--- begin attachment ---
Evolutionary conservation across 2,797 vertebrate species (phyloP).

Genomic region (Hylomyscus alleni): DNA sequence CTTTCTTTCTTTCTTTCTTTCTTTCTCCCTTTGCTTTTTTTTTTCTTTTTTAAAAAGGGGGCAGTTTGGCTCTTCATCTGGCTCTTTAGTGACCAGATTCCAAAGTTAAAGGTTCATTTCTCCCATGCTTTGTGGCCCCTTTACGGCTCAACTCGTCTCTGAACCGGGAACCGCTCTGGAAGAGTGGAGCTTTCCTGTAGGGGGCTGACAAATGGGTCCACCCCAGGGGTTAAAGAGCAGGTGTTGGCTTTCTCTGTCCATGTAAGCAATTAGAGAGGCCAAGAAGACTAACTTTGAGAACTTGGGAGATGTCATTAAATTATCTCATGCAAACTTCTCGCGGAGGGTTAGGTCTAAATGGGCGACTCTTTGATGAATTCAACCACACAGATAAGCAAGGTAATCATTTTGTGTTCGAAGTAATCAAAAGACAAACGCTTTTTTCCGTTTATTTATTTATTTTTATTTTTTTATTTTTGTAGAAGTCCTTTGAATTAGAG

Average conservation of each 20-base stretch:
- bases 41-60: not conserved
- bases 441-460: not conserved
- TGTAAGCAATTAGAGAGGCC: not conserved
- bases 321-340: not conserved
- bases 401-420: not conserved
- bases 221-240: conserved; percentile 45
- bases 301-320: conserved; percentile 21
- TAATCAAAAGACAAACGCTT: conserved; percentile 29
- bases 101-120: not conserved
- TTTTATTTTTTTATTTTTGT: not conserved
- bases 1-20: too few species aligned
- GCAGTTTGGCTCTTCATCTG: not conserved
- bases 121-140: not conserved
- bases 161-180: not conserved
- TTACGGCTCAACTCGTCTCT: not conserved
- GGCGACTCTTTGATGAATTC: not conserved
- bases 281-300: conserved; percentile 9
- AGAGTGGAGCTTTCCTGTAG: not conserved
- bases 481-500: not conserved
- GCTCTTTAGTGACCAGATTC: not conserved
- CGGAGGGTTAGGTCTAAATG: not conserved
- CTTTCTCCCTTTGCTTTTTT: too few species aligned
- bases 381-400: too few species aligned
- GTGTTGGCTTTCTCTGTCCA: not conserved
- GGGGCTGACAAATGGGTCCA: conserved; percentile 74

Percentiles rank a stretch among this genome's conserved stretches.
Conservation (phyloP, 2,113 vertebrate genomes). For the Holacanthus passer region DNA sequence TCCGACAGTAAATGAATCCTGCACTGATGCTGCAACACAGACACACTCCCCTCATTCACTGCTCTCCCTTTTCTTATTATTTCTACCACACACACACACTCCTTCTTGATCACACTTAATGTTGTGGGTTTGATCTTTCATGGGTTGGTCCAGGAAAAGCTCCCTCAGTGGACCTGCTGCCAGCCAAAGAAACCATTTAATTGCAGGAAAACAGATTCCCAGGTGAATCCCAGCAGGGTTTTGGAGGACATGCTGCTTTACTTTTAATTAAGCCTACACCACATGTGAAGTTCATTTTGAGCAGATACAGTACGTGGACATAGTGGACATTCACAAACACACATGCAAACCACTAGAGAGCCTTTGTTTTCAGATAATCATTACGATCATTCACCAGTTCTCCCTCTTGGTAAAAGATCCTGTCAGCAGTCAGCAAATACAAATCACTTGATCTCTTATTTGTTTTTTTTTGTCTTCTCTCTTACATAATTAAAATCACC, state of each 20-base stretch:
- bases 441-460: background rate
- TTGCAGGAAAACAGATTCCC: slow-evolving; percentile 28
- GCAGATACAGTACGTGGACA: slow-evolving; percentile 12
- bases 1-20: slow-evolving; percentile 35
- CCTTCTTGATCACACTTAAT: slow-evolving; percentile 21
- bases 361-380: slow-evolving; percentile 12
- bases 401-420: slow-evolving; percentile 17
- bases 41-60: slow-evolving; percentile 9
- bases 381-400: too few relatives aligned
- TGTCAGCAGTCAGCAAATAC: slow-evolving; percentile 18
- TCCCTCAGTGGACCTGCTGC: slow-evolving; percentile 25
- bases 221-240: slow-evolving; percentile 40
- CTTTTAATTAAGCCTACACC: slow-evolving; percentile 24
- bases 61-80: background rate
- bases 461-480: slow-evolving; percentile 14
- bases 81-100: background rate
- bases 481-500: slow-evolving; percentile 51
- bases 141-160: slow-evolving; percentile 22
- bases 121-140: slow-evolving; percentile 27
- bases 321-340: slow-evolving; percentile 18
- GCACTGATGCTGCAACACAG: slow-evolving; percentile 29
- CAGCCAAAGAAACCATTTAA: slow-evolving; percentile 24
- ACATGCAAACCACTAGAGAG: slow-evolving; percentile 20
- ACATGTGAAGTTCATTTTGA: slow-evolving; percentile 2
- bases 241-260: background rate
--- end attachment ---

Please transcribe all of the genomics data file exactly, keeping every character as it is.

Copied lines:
Evolutionary conservation across 2,797 vertebrate species (phyloP).

Genomic region (Hylomyscus alleni): DNA sequence CTTTCTTTCTTTCTTTCTTTCTTTCTCCCTTTGCTTTTTTTTTTCTTTTTTAAAAAGGGGGCAGTTTGGCTCTTCATCTGGCTCTTTAGTGACCAGATTCCAAAGTTAAAGGTTCATTTCTCCCATGCTTTGTGGCCCCTTTACGGCTCAACTCGTCTCTGAACCGGGAACCGCTCTGGAAGAGTGGAGCTTTCCTGTAGGGGGCTGACAAATGGGTCCACCCCAGGGGTTAAAGAGCAGGTGTTGGCTTTCTCTGTCCATGTAAGCAATTAGAGAGGCCAAGAAGACTAACTTTGAGAACTTGGGAGATGTCATTAAATTATCTCATGCAAACTTCTCGCGGAGGGTTAGGTCTAAATGGGCGACTCTTTGATGAATTCAACCACACAGATAAGCAAGGTAATCATTTTGTGTTCGAAGTAATCAAAAGACAAACGCTTTTTTCCGTTTATTTATTTATTTTTATTTTTTTATTTTTGTAGAAGTCCTTTGAATTAGAG

Average conservation of each 20-base stretch:
- bases 41-60: not conserved
- bases 441-460: not conserved
- TGTAAGCAATTAGAGAGGCC: not conserved
- bases 321-340: not conserved
- bases 401-420: not conserved
- bases 221-240: conserved; percentile 45
- bases 301-320: conserved; percentile 21
- TAATCAAAAGACAAACGCTT: conserved; percentile 29
- bases 101-120: not conserved
- TTTTATTTTTTTATTTTTGT: not conserved
- bases 1-20: too few species aligned
- GCAGTTTGGCTCTTCATCTG: not conserved
- bases 121-140: not conserved
- bases 161-180: not conserved
- TTACGGCTCAACTCGTCTCT: not conserved
- GGCGACTCTTTGATGAATTC: not conserved
- bases 281-300: conserved; percentile 9
- AGAGTGGAGCTTTCCTGTAG: not conserved
- bases 481-500: not conserved
- GCTCTTTAGTGACCAGATTC: not conserved
- CGGAGGGTTAGGTCTAAATG: not conserved
- CTTTCTCCCTTTGCTTTTTT: too few species aligned
- bases 381-400: too few species aligned
- GTGTTGGCTTTCTCTGTCCA: not conserved
- GGGGCTGACAAATGGGTCCA: conserved; percentile 74

Percentiles rank a stretch among this genome's conserved stretches.
Conservation (phyloP, 2,113 vertebrate genomes). For the Holacanthus passer region DNA sequence TCCGACAGTAAATGAATCCTGCACTGATGCTGCAACACAGACACACTCCCCTCATTCACTGCTCTCCCTTTTCTTATTATTTCTACCACACACACACACTCCTTCTTGATCACACTTAATGTTGTGGGTTTGATCTTTCATGGGTTGGTCCAGGAAAAGCTCCCTCAGTGGACCTGCTGCCAGCCAAAGAAACCATTTAATTGCAGGAAAACAGATTCCCAGGTGAATCCCAGCAGGGTTTTGGAGGACATGCTGCTTTACTTTTAATTAAGCCTACACCACATGTGAAGTTCATTTTGAGCAGATACAGTACGTGGACATAGTGGACATTCACAAACACACATGCAAACCACTAGAGAGCCTTTGTTTTCAGATAATCATTACGATCATTCACCAGTTCTCCCTCTTGGTAAAAGATCCTGTCAGCAGTCAGCAAATACAAATCACTTGATCTCTTATTTGTTTTTTTTTGTCTTCTCTCTTACATAATTAAAATCACC, state of each 20-base stretch:
- bases 441-460: background rate
- TTGCAGGAAAACAGATTCCC: slow-evolving; percentile 28
- GCAGATACAGTACGTGGACA: slow-evolving; percentile 12
- bases 1-20: slow-evolving; percentile 35
- CCTTCTTGATCACACTTAAT: slow-evolving; percentile 21
- bases 361-380: slow-evolving; percentile 12
- bases 401-420: slow-evolving; percentile 17
- bases 41-60: slow-evolving; percentile 9
- bases 381-400: too few relatives aligned
- TGTCAGCAGTCAGCAAATAC: slow-evolving; percentile 18
- TCCCTCAGTGGACCTGCTGC: slow-evolving; percentile 25
- bases 221-240: slow-evolving; percentile 40
- CTTTTAATTAAGCCTACACC: slow-evolving; percentile 24
- bases 61-80: background rate
- bases 461-480: slow-evolving; percentile 14
- bases 81-100: background rate
- bases 481-500: slow-evolving; percentile 51
- bases 141-160: slow-evolving; percentile 22
- bases 121-140: slow-evolving; percentile 27
- bases 321-340: slow-evolving; percentile 18
- GCACTGATGCTGCAACACAG: slow-evolving; percentile 29
- CAGCCAAAGAAACCATTTAA: slow-evolving; percentile 24
- ACATGCAAACCACTAGAGAG: slow-evolving; percentile 20
- ACATGTGAAGTTCATTTTGA: slow-evolving; percentile 2
- bases 241-260: background rate